Picture this: You’re standing on stage in front of thousands of people. You have no script, no props, no set design, no director telling you what to do or how to do it, not even a story you’re supposed to tell. It’s just you, your scene partner, and maybe a couple of chairs. The two of you have to create the script, props, set design, direction, story, AND make everyone in the audience laugh their asses off.
Welcome to the world of improv comedy.
Improv is scary, but it’s also exhilarating. Kinda like meeting new people, right? Well, in case you aren’t the best socializer or networker in the world, here’s 3 neat tricks you can use to boost your social capital, brought to you straight from the world of improv comedy.
1) FAKE IT WITH CONFIDENCE
Every Sunday in college, my improv group ‘Without A Net’ performed in a weekly showcase in the basement of one of the high-rise buildings. At our peak we attracted a crowd of around 150 or so… not bad for a college improv group.
I was in a scene once where the suggestion was ‘spelunking.’ I can still remember the smile on the host’s face as he spun around after grabbing the suggestion from the audience. He thought it was great. And it was. There was just one problem – I had no idea what it meant. I’d never heard the word ‘spelunking’ before in my life. Now I was supposed to do a scene about it. And not just any scene… a scene that would make people laugh! (‘Spelunking’ means cave diving, by the way).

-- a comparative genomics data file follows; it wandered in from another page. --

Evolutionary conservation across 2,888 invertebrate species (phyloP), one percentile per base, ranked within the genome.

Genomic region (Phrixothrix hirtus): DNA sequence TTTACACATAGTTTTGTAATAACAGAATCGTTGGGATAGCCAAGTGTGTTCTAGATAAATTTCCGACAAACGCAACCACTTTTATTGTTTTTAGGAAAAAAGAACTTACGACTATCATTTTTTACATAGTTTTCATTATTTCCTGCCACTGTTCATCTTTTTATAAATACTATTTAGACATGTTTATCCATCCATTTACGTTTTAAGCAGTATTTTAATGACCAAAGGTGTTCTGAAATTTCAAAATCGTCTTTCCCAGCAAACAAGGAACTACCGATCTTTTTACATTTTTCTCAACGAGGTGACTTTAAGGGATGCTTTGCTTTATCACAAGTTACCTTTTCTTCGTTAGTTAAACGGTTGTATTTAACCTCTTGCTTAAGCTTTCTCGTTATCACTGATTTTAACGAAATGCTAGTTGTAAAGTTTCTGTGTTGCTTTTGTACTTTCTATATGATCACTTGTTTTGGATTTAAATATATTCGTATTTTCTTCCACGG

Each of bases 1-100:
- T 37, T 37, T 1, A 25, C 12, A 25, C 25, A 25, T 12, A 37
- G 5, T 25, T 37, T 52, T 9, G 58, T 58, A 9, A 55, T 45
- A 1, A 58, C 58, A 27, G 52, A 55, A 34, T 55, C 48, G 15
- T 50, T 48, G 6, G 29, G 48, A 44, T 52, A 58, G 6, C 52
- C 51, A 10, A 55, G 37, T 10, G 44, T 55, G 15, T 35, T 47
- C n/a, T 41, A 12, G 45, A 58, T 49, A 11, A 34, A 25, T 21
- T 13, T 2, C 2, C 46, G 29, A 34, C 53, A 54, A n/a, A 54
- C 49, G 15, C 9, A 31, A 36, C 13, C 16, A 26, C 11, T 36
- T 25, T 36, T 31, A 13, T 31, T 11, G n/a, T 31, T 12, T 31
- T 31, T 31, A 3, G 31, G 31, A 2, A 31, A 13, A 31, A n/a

The first thing I did was glance over at my partner who had already started the scene. She was doing something, but I had no idea what that something was. Remember, in improv there are no props or set design. You have to create the objects and the world around you through mime. My partner seemed to know what ‘spelunking’ was, since she was doing something very specific, I just couldn’t identify her object-work for the life of me.
At this point I had two options…
Option 1: Mirror her action to the best of my ability (just do whatever she was doing) and wait for her to start talking and hope to glean where in the hell we are and what the hell we’re supposed to be doing… or Option 2: Fake it with confidence.
Being nineteen years old at the time and feeling reckless, I went with Option 2 (I’d like to think I would have chosen Option 2 at any age, but the truth is if I had started performing improv as an ‘adult,’ I probably would have played it safe and taken Option 1. Something about getting older makes you play it safe in life… terrible, I know). Anyway, even though I had no idea what ‘spelunking’ was, I walked to the front of the stage, reclined on an imaginary leather recliner, cracked open an imaginary beer, and growled at my partner “God I hate family reunions!”
That decision to pretend I knew what I was doing led to a memorable and hilarious scene involving a family reunion inside a cave (we discovered a ‘lost boy’ who happened to be our cousin left over from the last reunion). And it all happened because I didn’t let my lack of confidence get the better of me. In short, I faked in with confidence.